A slide goes on the screen, showing a still life by Picasso. A narrator's voice identifies it, adds that it is a type of painting known as “abstract,” which is correct in the dictionary sense of the word, since the painter abstracted from the data in front of him only what he wanted and arranged it as he saw fit. The next slide shows a section of London. The dry voice identifies this as an abstraction too, since of all possible data about this area, only the street pattern was selected…. The camera closes in on the maps until only a few bright color patches show… then a shift to a distant view of Notre Dame, followed by a series, which takes you closer and closer. The narrator cites the cathedral as an abstraction—the result of a filtering-out process…the single slide sequence becomes a triple-slide projection…. Organ music crashes in as the narration stops. The interior becomes a close-up of a stained glass window. Incense drifts into the auditorium. The entire space dissolves into sound, space, and color.
The Sample Lesson enjoyed a six-day run at UCLA, after its initial premiere in Georgia, and by the third show, the auditorium at UCLA had reached capacity, and audience members were spilling into the aisles. There were even repeat attendees, one of whom happened to be a young graduate student named Mildred “Mickey” Friedman. Friedman later went on to become the design curator at The Walker Art Center from 1972 to 1979. In 1974, she began research for a new exhibition entitled Nelson/Eames/Girard/Propst: The Design Process at Herman Miller (1975). In a recent phone interview from her home in New York, Friedman recalls her reasons for mounting the show. “I was very familiar with the work of all of those people, even though they didn’t live in Los Angeles at that point, and I was a big fan of the Herman Miller Company,” she says. “At the Walker, we always tried to bring new ideas to people through the design department, and one of the ways to do that was to do exhibitions, and they had made a lot of very beautiful materials, beautiful furniture—and other wonderful ideas about exhibitions themselves—so to me it was an ideal match.”
For her research, Friedman traveled around the country to interview each of the designers about their history with the company and with each other. At this time, Nelson, Eames, and Girard had been largely out of touch, and the exhibition served as a coda for the decades of work they’d poured into Herman Miller since the early 50s; it was also a nod to the course Robert Propst would set the company on throughout the following three decades. “They were very different personalities, of course,” says Friedman. “Charles was the most elegant of the gentlemen, but they were all interesting and careful, and I think they were all happy to be involved with Herman Miller because Herman Miller was letting them develop new ideas, which is what they wanted to do.”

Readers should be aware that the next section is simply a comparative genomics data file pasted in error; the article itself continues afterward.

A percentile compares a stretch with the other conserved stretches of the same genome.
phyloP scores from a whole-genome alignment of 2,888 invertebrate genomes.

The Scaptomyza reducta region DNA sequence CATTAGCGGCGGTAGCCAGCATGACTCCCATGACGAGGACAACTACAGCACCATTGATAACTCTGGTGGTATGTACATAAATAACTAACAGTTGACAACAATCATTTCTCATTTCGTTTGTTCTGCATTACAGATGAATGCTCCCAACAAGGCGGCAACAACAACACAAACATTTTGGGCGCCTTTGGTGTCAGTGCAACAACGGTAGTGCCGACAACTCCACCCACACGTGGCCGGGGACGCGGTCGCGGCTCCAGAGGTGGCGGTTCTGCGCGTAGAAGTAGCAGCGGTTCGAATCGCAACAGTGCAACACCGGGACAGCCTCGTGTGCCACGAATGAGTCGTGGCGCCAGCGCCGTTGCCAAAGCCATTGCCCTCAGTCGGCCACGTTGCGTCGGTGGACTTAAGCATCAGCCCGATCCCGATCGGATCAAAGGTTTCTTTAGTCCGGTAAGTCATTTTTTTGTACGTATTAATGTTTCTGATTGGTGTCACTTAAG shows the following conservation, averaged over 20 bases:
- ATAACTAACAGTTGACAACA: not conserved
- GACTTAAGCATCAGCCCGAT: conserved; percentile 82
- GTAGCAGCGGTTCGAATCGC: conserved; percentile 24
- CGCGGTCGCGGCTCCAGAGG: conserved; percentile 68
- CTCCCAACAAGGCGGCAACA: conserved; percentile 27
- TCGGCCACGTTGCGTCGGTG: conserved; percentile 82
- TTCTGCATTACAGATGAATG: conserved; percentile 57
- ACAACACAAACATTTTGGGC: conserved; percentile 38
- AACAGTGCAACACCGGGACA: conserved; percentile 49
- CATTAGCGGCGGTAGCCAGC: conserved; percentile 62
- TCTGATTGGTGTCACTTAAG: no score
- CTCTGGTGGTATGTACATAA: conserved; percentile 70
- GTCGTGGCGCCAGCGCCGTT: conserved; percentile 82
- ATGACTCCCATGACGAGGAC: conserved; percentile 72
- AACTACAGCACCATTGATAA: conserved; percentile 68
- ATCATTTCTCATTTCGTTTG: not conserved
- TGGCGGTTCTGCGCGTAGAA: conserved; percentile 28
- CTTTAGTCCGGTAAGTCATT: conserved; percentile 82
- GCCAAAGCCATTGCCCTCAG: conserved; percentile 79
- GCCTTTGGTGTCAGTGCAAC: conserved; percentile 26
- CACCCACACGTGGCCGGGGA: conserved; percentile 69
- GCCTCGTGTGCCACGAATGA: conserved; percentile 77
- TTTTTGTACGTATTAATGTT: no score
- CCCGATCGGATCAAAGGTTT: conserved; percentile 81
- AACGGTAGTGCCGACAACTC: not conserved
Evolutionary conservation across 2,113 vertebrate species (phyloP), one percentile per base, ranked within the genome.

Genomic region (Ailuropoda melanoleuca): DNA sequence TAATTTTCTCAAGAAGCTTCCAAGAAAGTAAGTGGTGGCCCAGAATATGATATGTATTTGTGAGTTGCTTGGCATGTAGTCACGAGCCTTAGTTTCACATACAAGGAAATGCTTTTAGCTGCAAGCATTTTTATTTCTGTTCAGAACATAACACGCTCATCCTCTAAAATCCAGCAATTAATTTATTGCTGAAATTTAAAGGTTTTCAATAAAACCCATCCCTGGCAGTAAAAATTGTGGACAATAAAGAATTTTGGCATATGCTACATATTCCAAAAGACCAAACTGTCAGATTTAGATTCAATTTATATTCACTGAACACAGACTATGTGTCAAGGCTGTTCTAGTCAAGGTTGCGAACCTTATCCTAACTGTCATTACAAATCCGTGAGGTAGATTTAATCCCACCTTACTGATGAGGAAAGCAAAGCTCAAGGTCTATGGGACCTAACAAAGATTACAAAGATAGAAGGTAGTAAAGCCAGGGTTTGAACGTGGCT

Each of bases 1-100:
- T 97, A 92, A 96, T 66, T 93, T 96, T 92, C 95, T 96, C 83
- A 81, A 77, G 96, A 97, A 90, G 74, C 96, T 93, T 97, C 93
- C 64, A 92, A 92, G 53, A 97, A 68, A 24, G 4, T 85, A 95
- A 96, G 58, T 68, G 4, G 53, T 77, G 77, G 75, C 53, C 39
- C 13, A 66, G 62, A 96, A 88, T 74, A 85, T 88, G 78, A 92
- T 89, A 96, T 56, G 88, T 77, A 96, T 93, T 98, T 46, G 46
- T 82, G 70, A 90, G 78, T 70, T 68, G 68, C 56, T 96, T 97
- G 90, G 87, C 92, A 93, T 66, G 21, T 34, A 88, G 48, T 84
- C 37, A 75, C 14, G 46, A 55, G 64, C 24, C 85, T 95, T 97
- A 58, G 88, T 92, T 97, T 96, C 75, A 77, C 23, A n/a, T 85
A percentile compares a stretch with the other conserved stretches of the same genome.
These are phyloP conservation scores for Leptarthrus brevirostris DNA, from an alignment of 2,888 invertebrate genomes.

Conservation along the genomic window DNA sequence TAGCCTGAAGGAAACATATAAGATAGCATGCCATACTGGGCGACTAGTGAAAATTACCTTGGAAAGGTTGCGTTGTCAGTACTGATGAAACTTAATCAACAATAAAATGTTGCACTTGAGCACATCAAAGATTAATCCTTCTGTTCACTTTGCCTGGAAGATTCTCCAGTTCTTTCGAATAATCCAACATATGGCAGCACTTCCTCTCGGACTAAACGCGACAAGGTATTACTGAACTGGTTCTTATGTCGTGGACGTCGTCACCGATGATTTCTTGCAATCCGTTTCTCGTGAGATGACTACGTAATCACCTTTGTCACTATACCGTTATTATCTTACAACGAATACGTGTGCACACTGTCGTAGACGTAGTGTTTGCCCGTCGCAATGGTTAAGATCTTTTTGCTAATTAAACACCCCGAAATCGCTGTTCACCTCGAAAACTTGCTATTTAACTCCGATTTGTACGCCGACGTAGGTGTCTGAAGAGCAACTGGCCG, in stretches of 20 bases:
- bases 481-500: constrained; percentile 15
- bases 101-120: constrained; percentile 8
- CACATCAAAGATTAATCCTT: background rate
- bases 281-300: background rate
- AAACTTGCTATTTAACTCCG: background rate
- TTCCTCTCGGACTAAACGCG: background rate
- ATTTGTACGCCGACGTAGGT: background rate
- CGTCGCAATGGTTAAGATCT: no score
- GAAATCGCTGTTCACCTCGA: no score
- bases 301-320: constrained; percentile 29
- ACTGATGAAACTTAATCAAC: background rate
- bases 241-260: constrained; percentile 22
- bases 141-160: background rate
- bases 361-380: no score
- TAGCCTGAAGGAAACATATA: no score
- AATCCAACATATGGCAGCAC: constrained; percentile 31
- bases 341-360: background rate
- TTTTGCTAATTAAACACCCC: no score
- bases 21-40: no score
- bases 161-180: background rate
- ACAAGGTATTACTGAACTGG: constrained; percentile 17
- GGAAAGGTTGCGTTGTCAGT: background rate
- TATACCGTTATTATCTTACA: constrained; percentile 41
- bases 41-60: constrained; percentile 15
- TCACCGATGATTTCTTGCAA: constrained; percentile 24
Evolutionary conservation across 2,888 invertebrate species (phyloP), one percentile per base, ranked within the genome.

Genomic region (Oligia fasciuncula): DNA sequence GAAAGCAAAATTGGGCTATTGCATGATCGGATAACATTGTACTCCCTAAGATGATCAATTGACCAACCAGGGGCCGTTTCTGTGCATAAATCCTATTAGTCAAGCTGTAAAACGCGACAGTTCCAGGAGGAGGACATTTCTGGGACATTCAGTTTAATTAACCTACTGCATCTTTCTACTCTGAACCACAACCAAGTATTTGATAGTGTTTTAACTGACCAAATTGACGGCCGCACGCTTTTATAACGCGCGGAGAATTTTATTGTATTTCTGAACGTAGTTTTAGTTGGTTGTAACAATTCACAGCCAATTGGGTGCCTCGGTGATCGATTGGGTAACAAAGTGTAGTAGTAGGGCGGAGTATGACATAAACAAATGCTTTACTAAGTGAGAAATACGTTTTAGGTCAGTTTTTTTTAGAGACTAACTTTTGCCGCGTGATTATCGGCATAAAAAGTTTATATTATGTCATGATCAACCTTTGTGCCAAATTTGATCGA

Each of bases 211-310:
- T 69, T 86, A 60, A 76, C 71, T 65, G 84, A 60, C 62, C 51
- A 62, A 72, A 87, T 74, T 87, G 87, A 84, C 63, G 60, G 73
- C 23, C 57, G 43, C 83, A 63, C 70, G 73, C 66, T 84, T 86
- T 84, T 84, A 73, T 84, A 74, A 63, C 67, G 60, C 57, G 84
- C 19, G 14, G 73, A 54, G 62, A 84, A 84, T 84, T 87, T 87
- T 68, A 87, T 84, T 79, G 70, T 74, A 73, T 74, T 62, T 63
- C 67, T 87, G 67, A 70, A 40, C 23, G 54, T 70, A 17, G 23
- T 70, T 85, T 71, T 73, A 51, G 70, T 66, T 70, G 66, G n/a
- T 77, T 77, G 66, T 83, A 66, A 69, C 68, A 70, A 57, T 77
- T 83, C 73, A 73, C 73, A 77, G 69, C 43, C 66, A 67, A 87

“At the Walker, we always tried to bring new ideas to people through the design department, and one of the ways to do that was to do exhibitions, and they had made a lot of very beautiful materials, beautiful furniture—and other wonderful ideas about exhibitions themselves—so to me it was an ideal match.”
- Mickey Friedman
In her interviews, which we’ve recently cleaned and restored from the original tapes, Friedman asks each designer to tell her what they remember about The Sample Lesson, which left such an indelible impression on her over 20 years earlier. “As one of those fortunate students who experienced it, I am increasingly aware that the ‘sample lesson’ was …an immersion in large-scale sights and sounds years in advance,” she explains in her foreword to the exhibition catalogue. “A genuine attempt to broaden art education, the lesson demonstrated how well-chosen sight and sounds can compensate for what Eames still terms students’ ‘vitamin deficiencies.’”
But the sample lesson also serves as one of the earliest collaborations for Nelson, Eames, and Girard beyond the realm of furniture design. While their recollections vary—and at times even contradict (as Charles puts it, the interviews are “a real Rashomon”)—one truth remains: The Sample Lesson taught each designer something about the unique potential in their creative frisson, and today, despite obstinate and unyielding institutions or an unready public, the material sum of what they created endures. As Nelson concludes in his essay on the Georgia Experiment, “Art X said its piece in an industrial vernacular because industry has given us more and better ways to say things than we had before. The pictures, which flickered across the multiple screens were made by machines, developed by machines, and projected by machines. The voices, music, and sounds were electronically recorded, amplified, and played back. But it was people who said the words, wrote the music, and made the final statement. This is why there is no need to be afraid of our tools—even in education. The teacher may become less visible in the new classroom, but he will still be there.”
“The pictures, which flickered across the multiple screens were made by machines, developed by machines, and projected by machines. The voices, music, and sounds were electronically recorded, amplified, and played back. But it was people who said the words, wrote the music, and made the final statement.”
- George Nelson